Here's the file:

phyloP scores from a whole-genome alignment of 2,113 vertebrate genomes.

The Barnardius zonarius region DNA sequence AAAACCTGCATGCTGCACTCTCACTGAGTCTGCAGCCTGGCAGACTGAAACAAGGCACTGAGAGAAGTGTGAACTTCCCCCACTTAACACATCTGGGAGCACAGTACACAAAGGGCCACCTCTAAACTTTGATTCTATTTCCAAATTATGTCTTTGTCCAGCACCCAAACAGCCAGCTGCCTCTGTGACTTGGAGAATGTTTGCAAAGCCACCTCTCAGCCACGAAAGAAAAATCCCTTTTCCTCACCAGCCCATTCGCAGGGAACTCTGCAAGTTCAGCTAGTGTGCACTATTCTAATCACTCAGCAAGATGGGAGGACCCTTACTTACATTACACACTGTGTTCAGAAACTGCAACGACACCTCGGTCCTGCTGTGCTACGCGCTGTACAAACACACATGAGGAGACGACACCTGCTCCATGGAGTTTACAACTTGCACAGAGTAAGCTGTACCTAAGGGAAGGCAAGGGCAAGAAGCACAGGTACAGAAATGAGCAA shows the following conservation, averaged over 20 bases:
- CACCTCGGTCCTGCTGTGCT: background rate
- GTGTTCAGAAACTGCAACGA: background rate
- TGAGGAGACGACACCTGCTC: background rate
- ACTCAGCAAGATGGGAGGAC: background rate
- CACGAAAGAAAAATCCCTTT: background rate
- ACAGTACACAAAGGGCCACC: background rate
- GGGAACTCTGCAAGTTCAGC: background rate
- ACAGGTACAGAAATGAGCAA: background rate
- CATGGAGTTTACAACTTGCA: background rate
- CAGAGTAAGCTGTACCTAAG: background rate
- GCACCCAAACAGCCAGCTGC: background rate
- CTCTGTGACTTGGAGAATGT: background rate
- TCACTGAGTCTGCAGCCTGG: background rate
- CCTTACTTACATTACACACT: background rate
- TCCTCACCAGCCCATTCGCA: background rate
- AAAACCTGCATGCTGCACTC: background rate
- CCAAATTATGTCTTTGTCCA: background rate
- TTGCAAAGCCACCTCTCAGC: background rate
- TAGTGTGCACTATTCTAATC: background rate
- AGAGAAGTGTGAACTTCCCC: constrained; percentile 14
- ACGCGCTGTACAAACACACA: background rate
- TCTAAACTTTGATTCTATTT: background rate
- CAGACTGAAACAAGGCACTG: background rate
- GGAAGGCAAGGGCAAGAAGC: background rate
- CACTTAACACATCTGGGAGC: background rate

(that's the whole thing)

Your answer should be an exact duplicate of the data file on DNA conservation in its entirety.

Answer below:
phyloP scores from a whole-genome alignment of 2,113 vertebrate genomes.

The Barnardius zonarius region DNA sequence AAAACCTGCATGCTGCACTCTCACTGAGTCTGCAGCCTGGCAGACTGAAACAAGGCACTGAGAGAAGTGTGAACTTCCCCCACTTAACACATCTGGGAGCACAGTACACAAAGGGCCACCTCTAAACTTTGATTCTATTTCCAAATTATGTCTTTGTCCAGCACCCAAACAGCCAGCTGCCTCTGTGACTTGGAGAATGTTTGCAAAGCCACCTCTCAGCCACGAAAGAAAAATCCCTTTTCCTCACCAGCCCATTCGCAGGGAACTCTGCAAGTTCAGCTAGTGTGCACTATTCTAATCACTCAGCAAGATGGGAGGACCCTTACTTACATTACACACTGTGTTCAGAAACTGCAACGACACCTCGGTCCTGCTGTGCTACGCGCTGTACAAACACACATGAGGAGACGACACCTGCTCCATGGAGTTTACAACTTGCACAGAGTAAGCTGTACCTAAGGGAAGGCAAGGGCAAGAAGCACAGGTACAGAAATGAGCAA shows the following conservation, averaged over 20 bases:
- CACCTCGGTCCTGCTGTGCT: background rate
- GTGTTCAGAAACTGCAACGA: background rate
- TGAGGAGACGACACCTGCTC: background rate
- ACTCAGCAAGATGGGAGGAC: background rate
- CACGAAAGAAAAATCCCTTT: background rate
- ACAGTACACAAAGGGCCACC: background rate
- GGGAACTCTGCAAGTTCAGC: background rate
- ACAGGTACAGAAATGAGCAA: background rate
- CATGGAGTTTACAACTTGCA: background rate
- CAGAGTAAGCTGTACCTAAG: background rate
- GCACCCAAACAGCCAGCTGC: background rate
- CTCTGTGACTTGGAGAATGT: background rate
- TCACTGAGTCTGCAGCCTGG: background rate
- CCTTACTTACATTACACACT: background rate
- TCCTCACCAGCCCATTCGCA: background rate
- AAAACCTGCATGCTGCACTC: background rate
- CCAAATTATGTCTTTGTCCA: background rate
- TTGCAAAGCCACCTCTCAGC: background rate
- TAGTGTGCACTATTCTAATC: background rate
- AGAGAAGTGTGAACTTCCCC: constrained; percentile 14
- ACGCGCTGTACAAACACACA: background rate
- TCTAAACTTTGATTCTATTT: background rate
- CAGACTGAAACAAGGCACTG: background rate
- GGAAGGCAAGGGCAAGAAGC: background rate
- CACTTAACACATCTGGGAGC: background rate